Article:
Recording head 300 includes a write pole 305, a magnetization coil 310, a return pole 315, a read transducer 320, and a bottom shield 325. Storage medium 350 includes a recording layer 355 and an underlayer 360. Storage medium 350 rotates in the direction shown by arrow 365. Arrow 365 is illustratively a direction of rotation such as arrow 117 in FIG. 1.

In an embodiment, electric current is passed through coil 310 to generate a magnetic field. The magnetic field passes from write pole 305, through recording layer 355, into underlayer 360, and across to return pole 315. The magnetic field illustratively records a magnetization pattern 370 in recording layer 355. Read transducer 320 senses or detects magnetization patterns in recording layer 355, and is used in retrieving information previously recorded to layer 355.

FIG. 3 includes a spacing 375 that represents the spacing or distance between write pole 305 and the surface of storage medium 350. Spacing 375 is one factor that determines the strength of a magnetic field on the storage medium. As spacing 375 increases, the strength of the magnetic field decreases. If spacing 275 is too great, the magnetic field may be too weak to write efficiently.

FIG. 3 also includes a spacing 385 that represents the spacing or distance between read transducer 320 and the surface of storage medium 350. Spacing 385 is one factor that determines the ability of transducer 320 to detect magnetization patterns recorded to medium 350. Transducer 320 is illustratively better able to detect magnetization patterns as spacing 385 decreases.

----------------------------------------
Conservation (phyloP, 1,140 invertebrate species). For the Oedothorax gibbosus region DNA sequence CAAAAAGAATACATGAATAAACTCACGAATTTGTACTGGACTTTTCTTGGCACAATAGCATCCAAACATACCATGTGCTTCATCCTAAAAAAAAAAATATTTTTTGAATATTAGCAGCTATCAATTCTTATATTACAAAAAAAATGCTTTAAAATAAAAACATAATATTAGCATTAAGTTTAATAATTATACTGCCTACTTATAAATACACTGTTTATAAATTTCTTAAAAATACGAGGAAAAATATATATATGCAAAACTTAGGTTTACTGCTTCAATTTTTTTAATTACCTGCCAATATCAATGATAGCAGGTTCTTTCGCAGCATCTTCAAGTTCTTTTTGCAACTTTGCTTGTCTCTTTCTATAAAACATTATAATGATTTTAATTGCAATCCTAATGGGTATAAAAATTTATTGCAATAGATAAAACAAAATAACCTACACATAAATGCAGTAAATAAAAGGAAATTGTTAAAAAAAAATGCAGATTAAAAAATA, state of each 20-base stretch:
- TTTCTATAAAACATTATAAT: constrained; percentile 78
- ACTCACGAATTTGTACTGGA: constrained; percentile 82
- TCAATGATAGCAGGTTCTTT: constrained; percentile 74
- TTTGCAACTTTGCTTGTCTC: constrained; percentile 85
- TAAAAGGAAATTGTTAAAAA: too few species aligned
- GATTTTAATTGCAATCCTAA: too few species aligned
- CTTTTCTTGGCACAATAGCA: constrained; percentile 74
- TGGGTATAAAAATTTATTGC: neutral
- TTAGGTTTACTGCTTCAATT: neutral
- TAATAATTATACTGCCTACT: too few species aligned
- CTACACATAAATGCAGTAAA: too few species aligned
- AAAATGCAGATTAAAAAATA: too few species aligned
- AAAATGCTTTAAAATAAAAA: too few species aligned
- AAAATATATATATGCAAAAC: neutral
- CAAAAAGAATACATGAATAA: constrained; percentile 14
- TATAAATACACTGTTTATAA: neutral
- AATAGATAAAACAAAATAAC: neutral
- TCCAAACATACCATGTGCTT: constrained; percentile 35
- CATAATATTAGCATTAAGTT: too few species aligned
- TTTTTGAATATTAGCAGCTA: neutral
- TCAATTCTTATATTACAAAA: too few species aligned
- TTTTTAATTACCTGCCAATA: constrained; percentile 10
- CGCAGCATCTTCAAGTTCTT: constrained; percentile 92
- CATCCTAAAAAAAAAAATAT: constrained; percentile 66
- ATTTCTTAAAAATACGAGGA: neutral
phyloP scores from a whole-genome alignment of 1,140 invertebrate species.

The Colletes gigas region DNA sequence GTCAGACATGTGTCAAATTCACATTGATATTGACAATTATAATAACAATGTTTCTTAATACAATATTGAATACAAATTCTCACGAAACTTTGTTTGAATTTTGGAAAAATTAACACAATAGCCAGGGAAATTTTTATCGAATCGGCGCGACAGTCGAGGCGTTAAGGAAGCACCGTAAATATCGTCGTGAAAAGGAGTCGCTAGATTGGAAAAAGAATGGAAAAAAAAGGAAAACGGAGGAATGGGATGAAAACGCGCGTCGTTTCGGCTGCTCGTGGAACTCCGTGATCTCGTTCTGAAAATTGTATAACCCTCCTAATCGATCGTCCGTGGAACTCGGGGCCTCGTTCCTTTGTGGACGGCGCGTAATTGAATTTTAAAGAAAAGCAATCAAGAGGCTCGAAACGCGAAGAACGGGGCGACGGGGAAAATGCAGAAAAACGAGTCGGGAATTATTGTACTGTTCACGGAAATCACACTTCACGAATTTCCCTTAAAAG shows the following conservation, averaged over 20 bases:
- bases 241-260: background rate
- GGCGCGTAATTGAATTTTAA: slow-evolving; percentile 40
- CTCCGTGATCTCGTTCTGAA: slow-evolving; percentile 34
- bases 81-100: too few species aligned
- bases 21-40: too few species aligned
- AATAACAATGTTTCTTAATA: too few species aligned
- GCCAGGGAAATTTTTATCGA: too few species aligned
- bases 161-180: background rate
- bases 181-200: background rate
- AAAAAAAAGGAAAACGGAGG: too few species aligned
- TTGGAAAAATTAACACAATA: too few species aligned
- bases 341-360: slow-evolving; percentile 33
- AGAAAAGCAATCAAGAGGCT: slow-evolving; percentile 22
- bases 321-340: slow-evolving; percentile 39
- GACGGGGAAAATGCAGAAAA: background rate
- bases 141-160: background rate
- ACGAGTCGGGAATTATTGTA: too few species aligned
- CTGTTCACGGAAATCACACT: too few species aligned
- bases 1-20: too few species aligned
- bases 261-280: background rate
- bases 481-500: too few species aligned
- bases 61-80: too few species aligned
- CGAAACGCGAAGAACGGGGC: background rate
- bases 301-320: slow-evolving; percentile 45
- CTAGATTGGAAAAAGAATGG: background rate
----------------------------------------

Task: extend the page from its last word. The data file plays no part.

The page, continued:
FIG. 4 is a top down schematic diagram of a portion of a dual heater recording head 400. Head 400 includes a magnetization coil 410 that is illustratively a magnetization coil such as coil 310 in FIG. 3, and a write pole 405 that is illustratively a write pole such as pole 305 in FIG. 3. Head 400 also includes a first heater 425 and a second heater 435. Heaters 425 and 435 are illustratively electrically resistive heaters that generate thermal energy as an electric current passes through them. As can be seen in the figure, heater 425 is positioned or located proximate to write pole 405. Accordingly, as current passes through heater 425, it generates thermal energy that is transferred to the write transducer. This causes the write transducer to thermally expand which in return reduces the spacing between the write transducer and a recording medium (e.g. it decreases spacing 375 in FIG. 3).